The successive iterations of the Tony Hawk Skater Pro games were a boon to loud punk music and the sport. Primus' Larry "Leer" Lalonde, Bad Religion's Jay Bentley and Goldfinger's John Feldman tell us how the skateboard video game's inclusion of mere snatches of their songs made them and those songs internationally famous. "People in Sweden or Italy discovered Southern California punk rock." Young future pro skateboarders and ordinary folk all over became skateboarders, or better ones, through playing "the shit out of" a skateboarding PlayStation home console game. They taught kids to visualize the moves and learn them.


Tony Hawk is now recognized everywhere, and worth $140 million. He was on "The Simpsons," invited to the White House. The successive Pro Skater 2 became and remains one of the most popular video games of all time. The game series has netted $1.4 billion. Walter Day, "father of competitive gaming," confirms the primacy of Pro Skater 2 (rated 98% by MetaCritic). And then there was 3 and 4 and more, up to 9 and beyond, eventually with diminishing returns. But the games continue to influence the sport, causing young skaters to master tricks that seemed possible because they happen in the video game. Those games have been remarkable skateboarding publicity, recruitment, training, and inspiration devices. Now skateboarding is global, and a sport included in the Olympics, all because of Tony Hawk Pro Skater.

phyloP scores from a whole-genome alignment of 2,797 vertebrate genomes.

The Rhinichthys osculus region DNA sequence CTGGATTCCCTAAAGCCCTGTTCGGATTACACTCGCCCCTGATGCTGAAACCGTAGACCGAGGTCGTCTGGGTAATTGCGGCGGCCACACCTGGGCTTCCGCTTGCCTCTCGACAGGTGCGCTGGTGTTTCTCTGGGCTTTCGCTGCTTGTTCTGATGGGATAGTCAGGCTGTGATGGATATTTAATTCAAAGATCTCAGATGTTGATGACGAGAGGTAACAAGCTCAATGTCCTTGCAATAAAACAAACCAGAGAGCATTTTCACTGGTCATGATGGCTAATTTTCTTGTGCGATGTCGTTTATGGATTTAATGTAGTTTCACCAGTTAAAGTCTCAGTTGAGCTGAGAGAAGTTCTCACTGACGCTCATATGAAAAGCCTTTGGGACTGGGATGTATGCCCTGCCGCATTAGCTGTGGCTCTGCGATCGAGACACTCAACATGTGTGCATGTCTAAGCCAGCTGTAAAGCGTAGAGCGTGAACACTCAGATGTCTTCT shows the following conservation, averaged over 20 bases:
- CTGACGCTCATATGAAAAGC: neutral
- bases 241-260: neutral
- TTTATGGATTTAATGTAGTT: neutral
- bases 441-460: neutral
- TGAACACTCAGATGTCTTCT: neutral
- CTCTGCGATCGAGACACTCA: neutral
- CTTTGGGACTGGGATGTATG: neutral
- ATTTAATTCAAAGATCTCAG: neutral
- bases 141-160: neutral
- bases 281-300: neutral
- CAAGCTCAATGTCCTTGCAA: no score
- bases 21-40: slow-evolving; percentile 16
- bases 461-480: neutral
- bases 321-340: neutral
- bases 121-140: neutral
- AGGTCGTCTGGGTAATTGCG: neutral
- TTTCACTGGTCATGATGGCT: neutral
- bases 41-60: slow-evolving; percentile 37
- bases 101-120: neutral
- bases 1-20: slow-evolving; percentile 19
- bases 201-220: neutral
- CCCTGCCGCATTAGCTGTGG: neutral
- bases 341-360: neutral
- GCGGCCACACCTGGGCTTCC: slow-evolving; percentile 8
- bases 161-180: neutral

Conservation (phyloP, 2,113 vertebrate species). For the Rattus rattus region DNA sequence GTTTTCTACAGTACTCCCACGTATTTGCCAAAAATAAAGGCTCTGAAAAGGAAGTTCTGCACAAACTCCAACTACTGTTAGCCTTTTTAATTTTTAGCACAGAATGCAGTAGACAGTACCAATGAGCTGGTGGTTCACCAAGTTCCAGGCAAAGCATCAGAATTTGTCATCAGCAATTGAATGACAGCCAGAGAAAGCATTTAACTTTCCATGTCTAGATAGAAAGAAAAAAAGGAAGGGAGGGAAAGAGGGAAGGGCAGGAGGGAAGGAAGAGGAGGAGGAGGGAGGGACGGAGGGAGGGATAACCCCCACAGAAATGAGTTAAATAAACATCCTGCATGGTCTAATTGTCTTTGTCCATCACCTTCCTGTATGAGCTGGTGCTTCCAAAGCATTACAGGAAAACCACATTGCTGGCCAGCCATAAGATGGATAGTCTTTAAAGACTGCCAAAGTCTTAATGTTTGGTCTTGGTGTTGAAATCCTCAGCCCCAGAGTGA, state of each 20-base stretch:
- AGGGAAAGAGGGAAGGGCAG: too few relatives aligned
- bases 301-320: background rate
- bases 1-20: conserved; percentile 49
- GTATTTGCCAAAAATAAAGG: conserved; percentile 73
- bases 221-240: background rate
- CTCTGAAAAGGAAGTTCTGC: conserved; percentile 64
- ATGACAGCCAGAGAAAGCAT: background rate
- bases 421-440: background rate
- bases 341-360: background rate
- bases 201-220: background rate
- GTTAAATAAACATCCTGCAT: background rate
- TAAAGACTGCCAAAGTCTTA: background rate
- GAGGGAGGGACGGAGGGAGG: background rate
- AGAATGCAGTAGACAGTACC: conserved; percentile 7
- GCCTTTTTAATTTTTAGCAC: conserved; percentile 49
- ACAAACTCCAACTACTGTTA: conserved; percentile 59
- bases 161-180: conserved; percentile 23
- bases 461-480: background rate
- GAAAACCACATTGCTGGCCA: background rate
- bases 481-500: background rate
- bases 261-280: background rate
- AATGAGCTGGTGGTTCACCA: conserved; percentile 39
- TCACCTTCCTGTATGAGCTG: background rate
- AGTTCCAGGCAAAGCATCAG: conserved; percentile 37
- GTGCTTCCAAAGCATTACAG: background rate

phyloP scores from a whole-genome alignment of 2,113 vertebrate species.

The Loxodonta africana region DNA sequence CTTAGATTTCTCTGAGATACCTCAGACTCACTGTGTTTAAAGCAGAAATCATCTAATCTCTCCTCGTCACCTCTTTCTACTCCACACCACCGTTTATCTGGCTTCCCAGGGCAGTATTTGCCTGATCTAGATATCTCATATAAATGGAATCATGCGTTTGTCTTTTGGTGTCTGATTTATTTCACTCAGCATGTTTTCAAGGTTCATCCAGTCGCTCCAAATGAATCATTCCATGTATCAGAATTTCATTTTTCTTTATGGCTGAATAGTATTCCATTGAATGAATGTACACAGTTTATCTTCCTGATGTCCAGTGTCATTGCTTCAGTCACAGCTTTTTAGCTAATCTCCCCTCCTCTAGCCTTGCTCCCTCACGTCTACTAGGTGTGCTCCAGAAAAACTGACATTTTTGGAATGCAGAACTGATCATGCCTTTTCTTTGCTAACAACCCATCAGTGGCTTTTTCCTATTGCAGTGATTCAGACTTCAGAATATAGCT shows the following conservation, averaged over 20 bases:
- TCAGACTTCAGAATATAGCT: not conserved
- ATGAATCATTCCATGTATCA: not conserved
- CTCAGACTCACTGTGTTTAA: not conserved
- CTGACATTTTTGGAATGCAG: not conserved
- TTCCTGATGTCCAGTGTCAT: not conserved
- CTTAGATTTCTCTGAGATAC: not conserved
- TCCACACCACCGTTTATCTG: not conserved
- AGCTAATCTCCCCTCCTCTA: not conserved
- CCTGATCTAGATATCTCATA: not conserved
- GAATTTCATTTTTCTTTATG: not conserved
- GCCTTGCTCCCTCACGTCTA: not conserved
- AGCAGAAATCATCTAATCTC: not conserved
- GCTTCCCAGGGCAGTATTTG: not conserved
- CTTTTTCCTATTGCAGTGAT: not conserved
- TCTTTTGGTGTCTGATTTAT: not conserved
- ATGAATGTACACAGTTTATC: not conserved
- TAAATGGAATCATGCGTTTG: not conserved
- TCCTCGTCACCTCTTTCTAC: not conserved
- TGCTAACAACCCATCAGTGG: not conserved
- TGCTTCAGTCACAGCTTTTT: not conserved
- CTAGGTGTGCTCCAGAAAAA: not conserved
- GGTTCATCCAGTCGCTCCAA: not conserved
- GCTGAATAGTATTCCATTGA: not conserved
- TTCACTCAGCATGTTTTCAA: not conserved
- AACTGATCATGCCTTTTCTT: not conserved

As Chris Bengel reported on CBS Sports, this film grew out of a plan hatched by former Neversoft producer Ralph D'Amato and Swedish director Ludvig Gür, who began talking about Pretending I'm a Supermanin 2016. Both were great fans of the Tony Hawk Pro Skater games and hung out in California playing them together, then talked to Hawk himself and got his cooperation. Gür was 18 years old at the time; thus the film has some of the youthful passion and amateurism of the game itself. Bengel reports that Tony Hawk's Pro Skater 1&2 have been remastered in 4K and released this coming September for Xbox One, PS4 and PC. (For the best trailer see Eurogamer.)

Pretending I'm Superman: The Tony Hawk Video Game story, 72 mins., debuted Feb. 2020 at Mammouth (CA) where it won awards for "Best Action Sports Feature" and "Best Documentary Feature." It releases on the internet in the US and Australia Aug. 18, 2020.

For a detailed look at Pro Skater 2, see The Completionist's review of it.

For an insider essay about how hard it is to write well about skateboarding, see Jonathan Russell Clark's "Skateboarding in Fiction: A Brief History of Failure" in Literary Hub.


©Chris Knipp. Blog: